- Barebones event center staff handles early finishers.
- From 12:30–1:30, one designated E-punch volunteer, and one designated scorer should be available.
- Begin tabulating scores as soon as teams begin to finish, for rapid award ceremonies.
A designated refreshments volunteer should be available from 12:30–1:30 to restock and maintain cleanliness of the refreshments table.
- Start no later than thirty minutes after course closure.
- Keep it brief and relaxed (no more than 10 minutes).
- Recognize new participants.
- Distribute awards (ribbons) to #1 team in each category, and top 3 overall.
- Thank volunteers.
- Share major club news, point out next race, and note series championship.
- Thank parks. Remind participants to clean trash.
Begin Cleanup and Control Pickup
- Make sure to arrange cleanup and control pickup volunteers in advance.
- Participants will be tired, and will not volunteer after a three-hour event.
- Competitors must compete in teams with 1–6 members.
- 45 minutes prior to the start of competition, each team is provided with a copy of the race map. This is a topographic map that shows the locations of 30 or more checkpoints in the competition terrain. The checkpoints are marked with small red, magenta, or purple “control circles”.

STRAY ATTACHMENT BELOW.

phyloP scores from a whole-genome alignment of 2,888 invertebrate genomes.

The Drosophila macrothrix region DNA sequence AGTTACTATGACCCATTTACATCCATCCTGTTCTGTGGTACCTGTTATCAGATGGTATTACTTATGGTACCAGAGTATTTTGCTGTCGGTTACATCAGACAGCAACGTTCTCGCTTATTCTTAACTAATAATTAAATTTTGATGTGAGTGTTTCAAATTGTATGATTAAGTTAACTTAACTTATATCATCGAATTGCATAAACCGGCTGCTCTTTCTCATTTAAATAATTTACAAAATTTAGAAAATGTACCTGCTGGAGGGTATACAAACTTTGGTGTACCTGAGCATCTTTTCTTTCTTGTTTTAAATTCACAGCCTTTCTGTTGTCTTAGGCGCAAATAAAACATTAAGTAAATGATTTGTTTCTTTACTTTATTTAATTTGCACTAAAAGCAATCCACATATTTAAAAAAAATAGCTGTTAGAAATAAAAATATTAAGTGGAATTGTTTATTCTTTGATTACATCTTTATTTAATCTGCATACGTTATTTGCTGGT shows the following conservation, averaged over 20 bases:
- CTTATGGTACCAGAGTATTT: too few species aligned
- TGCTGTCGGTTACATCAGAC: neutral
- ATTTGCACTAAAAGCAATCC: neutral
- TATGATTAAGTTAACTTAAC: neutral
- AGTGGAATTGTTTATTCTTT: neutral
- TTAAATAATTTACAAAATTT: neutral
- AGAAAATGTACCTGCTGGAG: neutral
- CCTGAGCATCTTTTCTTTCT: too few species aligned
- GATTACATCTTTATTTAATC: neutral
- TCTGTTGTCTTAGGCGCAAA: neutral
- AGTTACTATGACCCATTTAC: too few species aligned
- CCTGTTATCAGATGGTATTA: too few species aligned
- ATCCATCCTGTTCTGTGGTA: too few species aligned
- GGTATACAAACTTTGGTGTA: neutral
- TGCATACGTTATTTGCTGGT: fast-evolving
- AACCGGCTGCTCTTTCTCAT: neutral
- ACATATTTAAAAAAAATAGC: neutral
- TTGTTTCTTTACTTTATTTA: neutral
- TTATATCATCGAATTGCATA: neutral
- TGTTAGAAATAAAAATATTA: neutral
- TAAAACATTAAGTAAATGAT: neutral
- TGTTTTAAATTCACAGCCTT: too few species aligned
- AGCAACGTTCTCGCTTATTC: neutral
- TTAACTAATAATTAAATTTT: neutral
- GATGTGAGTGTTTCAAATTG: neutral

- Teams will have 20–30 minutes to plan their expected route and return an “intention sheet” to the meet organizers. The intention sheet shows which checkpoints they will attempt to find, and in what order. This intention sheet is collected for safety purposes, but is non-binding. Teams are free to change their plans during the competition.
- The competition begins with a mass start. Once the competition begins, each team has three hours to find as many checkpoints as possible. Each checkpoint is worth 1 point. The team that scores the most points wins. Ties are broken based on which team returns to the Finish first.
- Checkpoints are marked in the terrain using traditional orange and white orienteering bags. (Reflective tape should be added for night competitions.) The bag should be clearly visible (not hidden), and located in the exact center of the control circle (within about 5 m). Teams prove they have found a checkpoint by using a pin-punch or SPORTident timing box that is attached to the control marker.
- During the competition, all team members must stay within aural and visual contact. Each team must carry a whistle for emergency signaling purposes. Teams are encouraged, but not required, to carry compass, water, small first aid kit, and cell phone.
- Teams must conclude their race and return to the Finish within the 3-hour time limit. Every minute (and fraction) late results in the loss of 1 point.
- All teams must agree to put safety first, and are expected to stop their race if they encounter others who are in need of emergency help.